Report: UN Security Council Seeks Resolution to Authorize Military Force on Migrant Smugglers

AP Photo

The New York Times is reporting that United Nations Security Council members are seeking authorization to use military force to combat smugglers of illegal migrants attempting to cross the Mediterranean Sea from north Africa into Italy, Greece, and other parts of Europe.

According to the Times, a draft resolution is being prepared that would “authorize European troops to conduct military operations not only in international waters, but also on Libyan soil and in Libya’s territorial waters.” The nations seeking this permission are citing Chapter VII of the United Nations Charter, which would allow the use of force in these cases.

The resolution proposed would follow an emergency meeting of European Union countries in late April, in which the nations agreed to triple the funding for a previously Italian-only program called Triton, authorized to save migrants that reach Italian waters. During that meeting, a number of nations expressed reservations that the guarantee of being saved by European powers would attract an even larger wave of migrants, particularly during the summer months when the voyage is marginally less dangerous.

The proposed Security Council resolution would address that potential increase in immigrants by targeting the smugglers themselves, not the migrants who pay smugglers to flee Africa. Reuters adds more information on what the military actions would be: seizing boats from smugglers, thus preventing them from reusing the same vessels to bring more migrants to Europe. The Reuters report notes that Russia has claimed it would veto a provision that allows for the outright destruction of the boats.

The Security Council would have to determine whether the military operation would require consent from the Libyan government, as Libya remains the main base for most of these migrant ventures. Libya current has two governments: an internationally recognized executive in eastern Tobruk, and the General National Congress, an Islamist government in Libya’s capital, Tripoli.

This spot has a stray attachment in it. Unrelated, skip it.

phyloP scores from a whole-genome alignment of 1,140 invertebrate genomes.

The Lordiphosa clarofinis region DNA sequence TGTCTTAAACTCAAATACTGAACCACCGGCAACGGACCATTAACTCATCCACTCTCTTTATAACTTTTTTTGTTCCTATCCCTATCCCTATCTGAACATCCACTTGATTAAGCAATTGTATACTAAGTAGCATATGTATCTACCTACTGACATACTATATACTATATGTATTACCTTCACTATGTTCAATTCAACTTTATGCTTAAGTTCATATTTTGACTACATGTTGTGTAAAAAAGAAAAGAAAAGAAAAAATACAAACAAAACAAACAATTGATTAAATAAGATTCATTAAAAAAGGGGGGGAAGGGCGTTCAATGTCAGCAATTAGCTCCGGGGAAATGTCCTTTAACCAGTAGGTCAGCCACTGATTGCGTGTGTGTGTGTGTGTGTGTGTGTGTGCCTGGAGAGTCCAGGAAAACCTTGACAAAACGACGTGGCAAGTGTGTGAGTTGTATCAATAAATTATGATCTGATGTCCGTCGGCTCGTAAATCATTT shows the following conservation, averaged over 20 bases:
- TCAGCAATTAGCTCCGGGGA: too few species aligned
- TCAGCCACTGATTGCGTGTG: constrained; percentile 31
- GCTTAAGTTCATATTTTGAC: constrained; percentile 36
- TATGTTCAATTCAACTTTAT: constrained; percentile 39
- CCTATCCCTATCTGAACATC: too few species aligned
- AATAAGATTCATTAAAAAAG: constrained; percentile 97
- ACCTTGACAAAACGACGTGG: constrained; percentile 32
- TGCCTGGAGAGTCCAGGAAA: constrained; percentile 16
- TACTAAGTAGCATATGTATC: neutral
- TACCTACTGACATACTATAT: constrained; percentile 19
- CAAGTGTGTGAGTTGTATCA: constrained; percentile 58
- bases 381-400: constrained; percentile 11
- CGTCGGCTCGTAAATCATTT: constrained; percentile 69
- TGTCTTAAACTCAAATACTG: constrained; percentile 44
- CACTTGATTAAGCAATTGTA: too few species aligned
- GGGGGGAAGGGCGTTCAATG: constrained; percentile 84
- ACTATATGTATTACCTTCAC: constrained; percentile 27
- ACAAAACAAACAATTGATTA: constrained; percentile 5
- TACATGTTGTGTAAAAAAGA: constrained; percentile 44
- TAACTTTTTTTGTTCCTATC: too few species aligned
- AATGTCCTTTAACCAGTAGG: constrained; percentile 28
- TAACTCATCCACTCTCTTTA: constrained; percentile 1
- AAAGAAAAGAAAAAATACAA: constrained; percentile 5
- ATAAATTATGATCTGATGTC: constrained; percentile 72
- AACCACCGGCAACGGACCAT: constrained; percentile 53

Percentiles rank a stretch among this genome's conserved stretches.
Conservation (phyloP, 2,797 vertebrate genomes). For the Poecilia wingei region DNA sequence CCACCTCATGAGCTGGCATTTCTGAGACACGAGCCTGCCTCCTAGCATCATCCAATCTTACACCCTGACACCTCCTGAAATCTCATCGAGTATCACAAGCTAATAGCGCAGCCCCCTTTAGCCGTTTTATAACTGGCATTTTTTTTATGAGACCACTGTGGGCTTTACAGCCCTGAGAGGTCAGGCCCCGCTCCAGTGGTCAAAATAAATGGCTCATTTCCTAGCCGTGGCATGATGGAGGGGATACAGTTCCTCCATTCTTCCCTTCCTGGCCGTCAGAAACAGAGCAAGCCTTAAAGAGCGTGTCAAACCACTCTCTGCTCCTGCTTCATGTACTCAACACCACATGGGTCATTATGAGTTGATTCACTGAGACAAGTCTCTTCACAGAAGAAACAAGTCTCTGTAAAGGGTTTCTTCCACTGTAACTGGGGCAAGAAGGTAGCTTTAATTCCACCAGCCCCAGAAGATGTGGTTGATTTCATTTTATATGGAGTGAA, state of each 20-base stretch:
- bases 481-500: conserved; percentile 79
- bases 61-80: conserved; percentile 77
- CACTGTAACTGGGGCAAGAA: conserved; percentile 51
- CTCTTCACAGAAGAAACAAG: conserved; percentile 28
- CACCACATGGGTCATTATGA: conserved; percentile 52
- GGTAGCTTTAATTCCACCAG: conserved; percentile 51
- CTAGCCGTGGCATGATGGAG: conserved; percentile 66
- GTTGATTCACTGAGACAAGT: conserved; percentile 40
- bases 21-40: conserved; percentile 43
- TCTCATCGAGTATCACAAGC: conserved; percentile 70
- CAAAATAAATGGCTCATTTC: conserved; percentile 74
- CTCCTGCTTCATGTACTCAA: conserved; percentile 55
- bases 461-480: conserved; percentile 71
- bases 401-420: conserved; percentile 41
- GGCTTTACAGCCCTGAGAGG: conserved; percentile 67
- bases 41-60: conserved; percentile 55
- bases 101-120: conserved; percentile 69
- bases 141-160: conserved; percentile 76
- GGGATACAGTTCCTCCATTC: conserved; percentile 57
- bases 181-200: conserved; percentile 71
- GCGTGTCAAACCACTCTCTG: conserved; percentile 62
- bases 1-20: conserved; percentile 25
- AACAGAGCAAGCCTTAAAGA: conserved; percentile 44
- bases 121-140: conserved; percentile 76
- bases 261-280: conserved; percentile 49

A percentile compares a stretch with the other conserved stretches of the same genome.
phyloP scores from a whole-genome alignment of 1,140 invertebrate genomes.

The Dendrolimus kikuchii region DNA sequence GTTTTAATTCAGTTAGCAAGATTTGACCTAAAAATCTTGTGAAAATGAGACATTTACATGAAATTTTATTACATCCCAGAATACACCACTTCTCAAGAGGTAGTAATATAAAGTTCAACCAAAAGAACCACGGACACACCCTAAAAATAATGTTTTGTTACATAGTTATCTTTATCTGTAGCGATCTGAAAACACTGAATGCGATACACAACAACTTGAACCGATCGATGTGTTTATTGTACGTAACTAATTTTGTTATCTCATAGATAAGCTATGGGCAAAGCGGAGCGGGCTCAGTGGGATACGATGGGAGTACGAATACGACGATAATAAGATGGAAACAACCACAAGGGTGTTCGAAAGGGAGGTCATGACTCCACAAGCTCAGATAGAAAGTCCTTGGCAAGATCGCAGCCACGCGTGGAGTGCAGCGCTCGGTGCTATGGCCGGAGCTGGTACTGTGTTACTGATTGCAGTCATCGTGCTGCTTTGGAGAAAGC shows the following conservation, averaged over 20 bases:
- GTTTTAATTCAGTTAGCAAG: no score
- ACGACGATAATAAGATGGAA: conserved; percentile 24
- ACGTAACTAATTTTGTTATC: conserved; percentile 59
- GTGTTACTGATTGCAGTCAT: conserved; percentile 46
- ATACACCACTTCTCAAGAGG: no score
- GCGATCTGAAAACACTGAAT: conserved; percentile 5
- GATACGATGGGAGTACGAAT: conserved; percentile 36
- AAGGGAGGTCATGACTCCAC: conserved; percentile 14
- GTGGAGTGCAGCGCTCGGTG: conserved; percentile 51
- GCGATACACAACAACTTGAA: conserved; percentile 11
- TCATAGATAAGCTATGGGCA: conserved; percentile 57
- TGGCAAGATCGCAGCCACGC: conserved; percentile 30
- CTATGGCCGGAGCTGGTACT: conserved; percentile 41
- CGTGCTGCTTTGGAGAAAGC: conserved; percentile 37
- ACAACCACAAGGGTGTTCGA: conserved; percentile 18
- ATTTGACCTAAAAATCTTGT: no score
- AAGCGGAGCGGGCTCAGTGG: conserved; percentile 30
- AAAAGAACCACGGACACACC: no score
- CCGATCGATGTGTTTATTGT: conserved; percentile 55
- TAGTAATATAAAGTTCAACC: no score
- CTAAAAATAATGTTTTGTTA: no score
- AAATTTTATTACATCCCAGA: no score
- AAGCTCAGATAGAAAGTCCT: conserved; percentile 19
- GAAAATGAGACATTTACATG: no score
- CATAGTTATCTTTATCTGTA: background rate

It remains uncertain which of the two– or whether both– governments would have to consent to a new Western military operation in their seas.

The suggestion of destroying boats would be consistent with what at least one anonymous “smuggling kingpin” told The Guardian in an interview: turning the boats back would do little to stop the flow of migrants, as smugglers would simply keep trying to push their trade forward.

The Times noted that, previously, “U.N. Secretary General Ban Ki-moon has said there is no military solution to migrants drowning in the Mediterranean.” It is estimated that at least 1,800 migrants have died at sea. Nine hundred of those are believed to have died during one failed trip to Italy, which has been described as the worst maritime disaster in recent history. While the wreck occurred on April 18, only today have Italian authorities announced that they have found the skeleton of the wrecked vessel; only 24 bodies have been found.


Please let us know if you're having issues with commenting.